IN the absence of the opposition, a friendly house obliged the finance minister and approved his proposed budget without making a fuss over its nitty-gritty with regard to the share of benefit or stimulus to various sectors of the country's interest groups, in spite of a shift of resources in favour of privileged ones.
Being no stakeholder in the whole equation, the country's common folk care most for the budget's impact on the consumer market and more specifically on the prices of the essentials that has hardly relented in the last six months of AL rule, in spite of lavish pre-election promises.
The people seldom craved for lower taxes for goods the rich are crazy for, as food alone accounts for about 50 to 70 per cent of our household budget. That's where is the rub for the poor. From that perspective, the budget is going to draw a blank for us.
Yet the real purpose of all economic planning exercises like the budget should be the welfare of the common people. And the variables that concern them directly are unemployment, poverty, and inequality.
This year's budget contains all the elements that breed them, and the issues were, if at all, inadequately addressed in the relevant parliamentary debate. Worse still, they were buried under layers of mealy-mouthed mendacity and false promises of all enveloping change in the lot of society's dispossessed.
The perfunctory budget debate in the House was both preceded and followed by myriad other academic deliberations on the budget. They were more of a pattern we had been familiar with even in the past, and the words spoken in those deliberations were little more than cliches.
Even then, it appears to have satisfied the prime minister who, after her customary thanksgiving in the House and being assured by the tenor of the budget that its thrust is enough for her to keep the power base happy -- briskly left for NAM conference to lead her 50-member delegation.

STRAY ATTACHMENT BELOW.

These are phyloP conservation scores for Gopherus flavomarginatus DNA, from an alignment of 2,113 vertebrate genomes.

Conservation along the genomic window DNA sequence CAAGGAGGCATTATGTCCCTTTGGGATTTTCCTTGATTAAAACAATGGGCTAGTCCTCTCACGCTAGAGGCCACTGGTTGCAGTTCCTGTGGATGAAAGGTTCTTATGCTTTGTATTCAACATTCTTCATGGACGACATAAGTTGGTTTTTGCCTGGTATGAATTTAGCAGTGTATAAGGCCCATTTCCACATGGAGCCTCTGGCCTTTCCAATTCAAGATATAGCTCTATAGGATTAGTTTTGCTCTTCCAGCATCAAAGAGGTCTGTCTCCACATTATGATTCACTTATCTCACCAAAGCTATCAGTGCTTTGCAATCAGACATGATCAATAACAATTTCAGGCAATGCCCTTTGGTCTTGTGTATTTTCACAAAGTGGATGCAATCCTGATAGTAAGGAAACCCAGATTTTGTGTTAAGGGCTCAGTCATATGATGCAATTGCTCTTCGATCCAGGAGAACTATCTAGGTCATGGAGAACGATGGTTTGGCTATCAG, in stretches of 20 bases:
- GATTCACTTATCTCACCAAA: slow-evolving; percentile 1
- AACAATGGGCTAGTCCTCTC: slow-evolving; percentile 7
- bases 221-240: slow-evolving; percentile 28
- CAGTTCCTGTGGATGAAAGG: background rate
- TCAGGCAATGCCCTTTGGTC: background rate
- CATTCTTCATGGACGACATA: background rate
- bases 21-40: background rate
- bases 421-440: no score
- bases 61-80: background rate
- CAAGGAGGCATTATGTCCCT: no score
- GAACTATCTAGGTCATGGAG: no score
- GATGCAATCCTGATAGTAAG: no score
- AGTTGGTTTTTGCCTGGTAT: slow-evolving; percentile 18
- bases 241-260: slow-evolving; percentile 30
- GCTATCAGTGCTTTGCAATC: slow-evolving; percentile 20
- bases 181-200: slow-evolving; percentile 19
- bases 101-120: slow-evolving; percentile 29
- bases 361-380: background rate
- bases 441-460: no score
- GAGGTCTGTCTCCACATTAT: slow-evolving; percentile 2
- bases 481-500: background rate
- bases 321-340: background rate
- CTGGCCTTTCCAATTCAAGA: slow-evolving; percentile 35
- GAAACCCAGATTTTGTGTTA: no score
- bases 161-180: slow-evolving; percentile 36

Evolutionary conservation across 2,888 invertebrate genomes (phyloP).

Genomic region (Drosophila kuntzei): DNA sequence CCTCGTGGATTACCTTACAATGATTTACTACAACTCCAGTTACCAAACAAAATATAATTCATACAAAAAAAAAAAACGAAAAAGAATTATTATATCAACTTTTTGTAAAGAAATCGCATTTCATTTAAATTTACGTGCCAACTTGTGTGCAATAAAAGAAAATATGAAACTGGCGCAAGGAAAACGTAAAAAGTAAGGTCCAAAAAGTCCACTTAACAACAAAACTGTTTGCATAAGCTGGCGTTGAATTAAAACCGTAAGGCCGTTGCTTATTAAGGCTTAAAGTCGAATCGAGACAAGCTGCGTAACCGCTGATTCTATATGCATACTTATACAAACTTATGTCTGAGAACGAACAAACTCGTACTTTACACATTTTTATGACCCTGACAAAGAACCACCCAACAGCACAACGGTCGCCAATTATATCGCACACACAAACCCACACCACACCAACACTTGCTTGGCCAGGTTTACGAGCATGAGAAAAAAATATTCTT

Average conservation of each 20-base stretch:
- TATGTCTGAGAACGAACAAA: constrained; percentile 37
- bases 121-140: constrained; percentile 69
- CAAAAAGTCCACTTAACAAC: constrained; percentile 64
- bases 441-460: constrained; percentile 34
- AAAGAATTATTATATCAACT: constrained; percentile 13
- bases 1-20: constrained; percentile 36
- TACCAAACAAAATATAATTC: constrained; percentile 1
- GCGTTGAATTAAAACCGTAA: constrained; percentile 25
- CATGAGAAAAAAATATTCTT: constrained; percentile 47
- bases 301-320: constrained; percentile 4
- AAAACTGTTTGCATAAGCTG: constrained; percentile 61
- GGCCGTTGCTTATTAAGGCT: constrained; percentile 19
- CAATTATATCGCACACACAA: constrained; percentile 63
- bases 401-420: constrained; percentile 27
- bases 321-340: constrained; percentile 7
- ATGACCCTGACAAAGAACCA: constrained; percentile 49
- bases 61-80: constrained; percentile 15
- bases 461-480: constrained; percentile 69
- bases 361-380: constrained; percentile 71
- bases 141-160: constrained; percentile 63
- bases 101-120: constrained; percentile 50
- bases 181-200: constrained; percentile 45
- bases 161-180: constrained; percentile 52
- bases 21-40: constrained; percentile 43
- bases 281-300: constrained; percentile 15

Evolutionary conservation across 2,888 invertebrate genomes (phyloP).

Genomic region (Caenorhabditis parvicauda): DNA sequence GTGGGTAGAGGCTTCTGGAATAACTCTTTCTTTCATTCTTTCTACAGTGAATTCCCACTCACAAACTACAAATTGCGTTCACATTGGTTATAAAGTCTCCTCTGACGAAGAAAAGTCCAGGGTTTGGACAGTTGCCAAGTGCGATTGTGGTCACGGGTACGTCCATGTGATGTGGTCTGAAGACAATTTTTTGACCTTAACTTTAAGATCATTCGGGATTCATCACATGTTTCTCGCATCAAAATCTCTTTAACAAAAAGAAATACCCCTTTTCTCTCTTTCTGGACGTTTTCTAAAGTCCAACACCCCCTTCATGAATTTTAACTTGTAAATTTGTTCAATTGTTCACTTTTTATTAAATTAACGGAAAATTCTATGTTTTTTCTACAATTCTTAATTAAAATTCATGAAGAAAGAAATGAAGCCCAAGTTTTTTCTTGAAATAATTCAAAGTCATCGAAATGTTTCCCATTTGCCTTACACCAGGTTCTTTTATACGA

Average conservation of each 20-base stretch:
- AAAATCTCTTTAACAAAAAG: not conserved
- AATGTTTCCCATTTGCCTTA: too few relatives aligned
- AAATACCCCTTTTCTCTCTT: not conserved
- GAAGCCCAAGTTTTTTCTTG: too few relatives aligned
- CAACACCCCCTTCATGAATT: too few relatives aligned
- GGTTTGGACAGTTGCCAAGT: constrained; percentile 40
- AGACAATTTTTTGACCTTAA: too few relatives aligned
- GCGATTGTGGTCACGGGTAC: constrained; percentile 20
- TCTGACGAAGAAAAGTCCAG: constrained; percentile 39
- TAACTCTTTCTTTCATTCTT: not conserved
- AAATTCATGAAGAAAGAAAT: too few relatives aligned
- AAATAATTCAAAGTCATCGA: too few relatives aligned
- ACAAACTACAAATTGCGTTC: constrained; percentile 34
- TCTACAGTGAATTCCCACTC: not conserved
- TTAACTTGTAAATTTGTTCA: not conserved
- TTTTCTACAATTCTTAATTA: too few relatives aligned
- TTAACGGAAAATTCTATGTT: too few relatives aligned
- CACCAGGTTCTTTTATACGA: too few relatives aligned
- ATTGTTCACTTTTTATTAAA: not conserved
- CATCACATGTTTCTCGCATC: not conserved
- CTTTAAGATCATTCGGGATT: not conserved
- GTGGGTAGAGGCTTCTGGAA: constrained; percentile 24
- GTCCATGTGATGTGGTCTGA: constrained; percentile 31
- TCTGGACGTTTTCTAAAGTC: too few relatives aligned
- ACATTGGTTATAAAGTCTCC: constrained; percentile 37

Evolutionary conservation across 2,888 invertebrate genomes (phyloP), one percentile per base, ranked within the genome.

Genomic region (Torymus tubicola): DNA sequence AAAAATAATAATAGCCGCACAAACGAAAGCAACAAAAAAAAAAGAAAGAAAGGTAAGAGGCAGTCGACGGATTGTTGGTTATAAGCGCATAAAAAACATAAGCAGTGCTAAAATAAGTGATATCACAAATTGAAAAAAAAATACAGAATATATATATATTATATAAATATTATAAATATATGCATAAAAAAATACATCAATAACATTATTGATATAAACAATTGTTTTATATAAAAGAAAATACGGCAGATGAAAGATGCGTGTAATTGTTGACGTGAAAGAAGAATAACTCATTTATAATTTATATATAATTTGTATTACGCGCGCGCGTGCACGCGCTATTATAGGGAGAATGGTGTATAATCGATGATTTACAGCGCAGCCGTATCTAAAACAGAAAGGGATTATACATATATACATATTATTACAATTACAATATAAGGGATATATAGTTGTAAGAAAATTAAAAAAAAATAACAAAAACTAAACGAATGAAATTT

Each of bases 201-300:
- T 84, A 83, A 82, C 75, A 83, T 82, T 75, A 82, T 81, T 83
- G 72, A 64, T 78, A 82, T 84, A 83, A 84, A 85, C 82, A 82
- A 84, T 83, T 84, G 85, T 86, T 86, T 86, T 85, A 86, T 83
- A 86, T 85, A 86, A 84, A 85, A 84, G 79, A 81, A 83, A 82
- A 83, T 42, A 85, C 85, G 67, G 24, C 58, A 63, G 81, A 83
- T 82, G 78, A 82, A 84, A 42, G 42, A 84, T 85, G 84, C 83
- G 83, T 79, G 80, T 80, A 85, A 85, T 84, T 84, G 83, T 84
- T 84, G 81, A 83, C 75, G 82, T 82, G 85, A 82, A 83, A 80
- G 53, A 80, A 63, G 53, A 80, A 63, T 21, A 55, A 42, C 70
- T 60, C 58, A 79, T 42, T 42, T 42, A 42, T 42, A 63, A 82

Cheers for the finance minister whose political instinct paid him dividends. Look at his meteoric rise to be one of the PM's inner circle when the AL's die-hard stalwarts are kept away from it. But Mr. Muhith did his homework well. A convert at best, he knew his limitations, and cultivated his connections diligently.
All told, the only losers in the whole exercise are indeed the common people, and they are the ones for whom the bell tolls. They were led unsuspectingly as the gap between the promises and the ground reality only widens. The people certainly did not want honey and milk to flow together. They did not want a rose garden or cherry blossom. Neither did they want to relish the stuff the power-wielders are after.
Their demands are humble -- affordable price of the essentials in the first place. Then, of course, a habitat, health care, pure drinking water, a road to walk on, education, and so one constitute their dreams. Can't there be a redeemer to deliver just these!
Understanding the limitation also of the government, the people have consciously lowered the bar and brought the goalposts nearer. They also have curbed their lyricism, upped their optimism, and washed clean their gray calls of pre-conceived notions. Despite such desperate measures, their hunt for a redeemer brought nothing but angst, bordering on heartbreak.
Promises or no promises, it is a convoluted riddle as to whether the government is capable of delivering even on the basics. The redoubtable commerce minister, thought to be the government's trouble-shooter, seemed full of sound and fury on the price of the essentials, but at the end of the day it signified nothing.
Even the petty traders refused to be cowed by his fulmination. The much-trumpeted easing up of the prices, emanating from compliant quarters, is cosmetic at the best. The occasional ups and downs in the prices are a usual phenomenon in the market, but the market is far from stabilised.